Adoption is a complex process, emotionally and legally.
The Human Services Agency in Merced over the past 10 years has averaged just over 48 adoptions a year, with many more in recent years than at the beginning of the decade, according to a Merced County spokeswoman.
Fifty-eight percent of completed adoptions are with former foster parents, while relatives adopt 26 percent. That means few adoptions were the result of people looking for a child without some previous connection.
The experience of our family is quite different, involving our Japanese daughter, whom my wife and I adopted in 1980 while we were residents in Japan.
Never miss a local story.
Several years after our initial application, a child was found for us in an orphanage attached to a Buddhist temple in Osaka.
My wife and children and I took the bullet train from Tokyo to meet the girl and to be inspected by the Osaka welfare authorities. We even met the very solemn head priest of the temple to see if we were acceptable adoptive parents.
No doubt the Japanese authorities were just as enthused about our desire to adopt a Japanese child as the authorities in Dubuque, Iowa, would be to encourage expatriate Japanese living in the United States to adopt a child of the Corn Belt: "I've always admired you Americans -- and we'll take that little blue-eyed blonde one over there."
That we were successful in adopting a Japanese child at all, besides our patience, long residence in Japan and Asia, and demonstrated sincerity by having five other children of our own, is because Shizue was already 5 years old.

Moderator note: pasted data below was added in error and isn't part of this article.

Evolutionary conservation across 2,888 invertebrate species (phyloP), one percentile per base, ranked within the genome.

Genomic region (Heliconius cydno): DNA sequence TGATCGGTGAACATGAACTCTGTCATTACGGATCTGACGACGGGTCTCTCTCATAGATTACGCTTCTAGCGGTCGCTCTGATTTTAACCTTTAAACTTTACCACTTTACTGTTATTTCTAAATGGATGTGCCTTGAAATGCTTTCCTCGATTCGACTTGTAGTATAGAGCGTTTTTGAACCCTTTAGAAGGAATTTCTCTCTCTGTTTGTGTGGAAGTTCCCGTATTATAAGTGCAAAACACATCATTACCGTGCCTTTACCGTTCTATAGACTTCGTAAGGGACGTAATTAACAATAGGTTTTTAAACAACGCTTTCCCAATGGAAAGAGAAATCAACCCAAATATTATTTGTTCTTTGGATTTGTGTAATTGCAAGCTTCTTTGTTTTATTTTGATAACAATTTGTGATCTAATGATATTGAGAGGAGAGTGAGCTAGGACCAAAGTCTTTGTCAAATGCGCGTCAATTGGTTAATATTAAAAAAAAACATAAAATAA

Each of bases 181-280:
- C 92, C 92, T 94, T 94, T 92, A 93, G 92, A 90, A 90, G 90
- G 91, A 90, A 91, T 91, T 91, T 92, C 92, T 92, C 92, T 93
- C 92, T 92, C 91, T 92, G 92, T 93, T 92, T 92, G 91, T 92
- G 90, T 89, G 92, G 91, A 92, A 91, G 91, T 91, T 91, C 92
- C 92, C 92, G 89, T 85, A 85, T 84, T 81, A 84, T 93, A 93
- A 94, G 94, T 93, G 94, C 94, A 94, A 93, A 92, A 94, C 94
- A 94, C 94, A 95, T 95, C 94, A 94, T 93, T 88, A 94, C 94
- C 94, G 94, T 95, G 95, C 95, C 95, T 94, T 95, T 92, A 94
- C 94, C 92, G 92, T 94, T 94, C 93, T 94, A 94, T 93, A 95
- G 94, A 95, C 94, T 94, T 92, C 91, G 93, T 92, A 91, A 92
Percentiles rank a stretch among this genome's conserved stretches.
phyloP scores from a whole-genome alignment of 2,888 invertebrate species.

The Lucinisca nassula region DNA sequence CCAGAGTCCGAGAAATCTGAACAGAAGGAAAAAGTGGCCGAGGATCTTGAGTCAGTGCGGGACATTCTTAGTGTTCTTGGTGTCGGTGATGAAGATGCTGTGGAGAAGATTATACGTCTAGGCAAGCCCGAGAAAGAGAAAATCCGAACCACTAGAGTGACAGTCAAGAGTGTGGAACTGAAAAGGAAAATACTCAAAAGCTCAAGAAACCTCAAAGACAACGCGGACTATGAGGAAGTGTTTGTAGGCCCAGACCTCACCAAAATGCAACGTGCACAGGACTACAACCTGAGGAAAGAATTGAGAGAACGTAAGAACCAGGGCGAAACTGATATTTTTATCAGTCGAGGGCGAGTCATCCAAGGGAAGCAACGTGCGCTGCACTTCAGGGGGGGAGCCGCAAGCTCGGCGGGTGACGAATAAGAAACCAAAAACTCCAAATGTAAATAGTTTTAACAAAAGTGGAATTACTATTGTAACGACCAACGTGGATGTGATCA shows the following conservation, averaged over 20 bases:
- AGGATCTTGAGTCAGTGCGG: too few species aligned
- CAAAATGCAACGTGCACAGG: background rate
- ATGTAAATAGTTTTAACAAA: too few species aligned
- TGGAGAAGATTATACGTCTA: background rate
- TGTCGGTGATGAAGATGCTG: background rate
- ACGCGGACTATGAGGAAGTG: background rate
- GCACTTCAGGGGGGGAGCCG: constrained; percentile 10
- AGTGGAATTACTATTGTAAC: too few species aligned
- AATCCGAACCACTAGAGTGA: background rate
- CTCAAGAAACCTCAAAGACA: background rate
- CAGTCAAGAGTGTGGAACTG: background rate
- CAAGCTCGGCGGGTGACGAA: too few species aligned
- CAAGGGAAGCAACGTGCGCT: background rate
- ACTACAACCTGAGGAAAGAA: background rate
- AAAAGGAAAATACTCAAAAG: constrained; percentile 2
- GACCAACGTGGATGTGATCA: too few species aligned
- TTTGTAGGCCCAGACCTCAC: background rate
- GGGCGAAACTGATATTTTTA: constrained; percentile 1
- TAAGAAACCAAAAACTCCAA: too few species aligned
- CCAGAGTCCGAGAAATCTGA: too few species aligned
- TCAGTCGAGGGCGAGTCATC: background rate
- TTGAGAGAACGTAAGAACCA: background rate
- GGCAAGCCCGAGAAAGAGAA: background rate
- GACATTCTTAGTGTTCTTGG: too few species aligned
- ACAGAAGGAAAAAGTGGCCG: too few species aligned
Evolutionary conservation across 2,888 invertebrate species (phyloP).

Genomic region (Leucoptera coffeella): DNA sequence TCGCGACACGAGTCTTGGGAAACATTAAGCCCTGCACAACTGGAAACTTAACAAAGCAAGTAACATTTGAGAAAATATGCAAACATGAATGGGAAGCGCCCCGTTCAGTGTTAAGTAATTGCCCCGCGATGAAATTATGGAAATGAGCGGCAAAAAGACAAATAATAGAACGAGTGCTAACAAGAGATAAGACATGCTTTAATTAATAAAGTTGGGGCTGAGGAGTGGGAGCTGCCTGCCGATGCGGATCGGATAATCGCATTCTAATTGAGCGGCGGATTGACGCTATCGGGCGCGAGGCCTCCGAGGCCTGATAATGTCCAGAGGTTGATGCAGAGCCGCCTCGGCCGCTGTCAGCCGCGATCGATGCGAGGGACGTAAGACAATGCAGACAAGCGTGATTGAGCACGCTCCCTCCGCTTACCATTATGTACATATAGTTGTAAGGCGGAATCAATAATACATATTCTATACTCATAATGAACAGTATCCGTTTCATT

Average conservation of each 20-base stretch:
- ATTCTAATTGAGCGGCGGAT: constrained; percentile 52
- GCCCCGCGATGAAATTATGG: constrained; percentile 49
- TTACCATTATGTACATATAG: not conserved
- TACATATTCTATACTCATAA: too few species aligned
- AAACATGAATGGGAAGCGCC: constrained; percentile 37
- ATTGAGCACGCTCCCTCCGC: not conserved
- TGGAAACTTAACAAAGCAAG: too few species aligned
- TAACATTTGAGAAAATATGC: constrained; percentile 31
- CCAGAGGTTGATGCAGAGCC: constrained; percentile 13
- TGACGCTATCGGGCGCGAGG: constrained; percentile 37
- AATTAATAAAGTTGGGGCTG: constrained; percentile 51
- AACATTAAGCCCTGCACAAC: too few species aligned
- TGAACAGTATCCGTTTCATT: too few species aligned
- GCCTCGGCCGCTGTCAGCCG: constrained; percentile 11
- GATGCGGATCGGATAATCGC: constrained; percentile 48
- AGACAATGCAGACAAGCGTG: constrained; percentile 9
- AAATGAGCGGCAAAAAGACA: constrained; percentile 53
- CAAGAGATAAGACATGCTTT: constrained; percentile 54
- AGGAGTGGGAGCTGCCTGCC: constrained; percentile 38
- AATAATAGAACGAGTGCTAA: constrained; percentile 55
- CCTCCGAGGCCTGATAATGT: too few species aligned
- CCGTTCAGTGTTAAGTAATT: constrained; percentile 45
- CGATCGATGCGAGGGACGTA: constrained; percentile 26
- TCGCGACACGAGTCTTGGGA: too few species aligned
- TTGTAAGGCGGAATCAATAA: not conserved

Unlike a newborn infant, older children are difficult to place with a family.
In Japan adoptions are not common at any age, except in the case of adult sons-in-law who sometimes take the wife's surname to preserve the bride's family line.
In order to get acquainted, we all set off to the Osaka Zoo, where we saw the lions, tigers, giraffes and all the other animals.
We got along fine together, although the little girl was naturally rather shy.
We had some trouble communicating, as our Japanese was minimal and Shizue spoke no English.
Later, over numerous cups of green tea with the priest, we were surprised to be told she had never before seen a foreigner in her life.
A couple of years later, when we could better communicate with one another, we were surprised to hear our new daughter tell us she had some vague thought when we had met in Osaka that she was being given away to "animals."
It seems the exciting experience of meeting a new size, shape and color of human being, going to see the lions at the zoo, and my wife's hairdo at that time, a '70s-style blond and curly Afro style, all combined to create that confused but understandable impression.
We weren't offended by the remark, as she didn't mean it in a negative sense.
In fact, she seemed to like being with strange new "animals" that day, whether two- or four-legged, as she had happily skipped along and hummed a little tune as she held our hands to and from the visit to the zoo.
(This article is adapted from one that was published in the Japan Times Weekly International Edition 15 years ago.)
Robert L. Sharp grew up in Linden (population 1,000) and spent most of the following 30 years as an international banker in Asia including four years as a naval officer in that part of the world.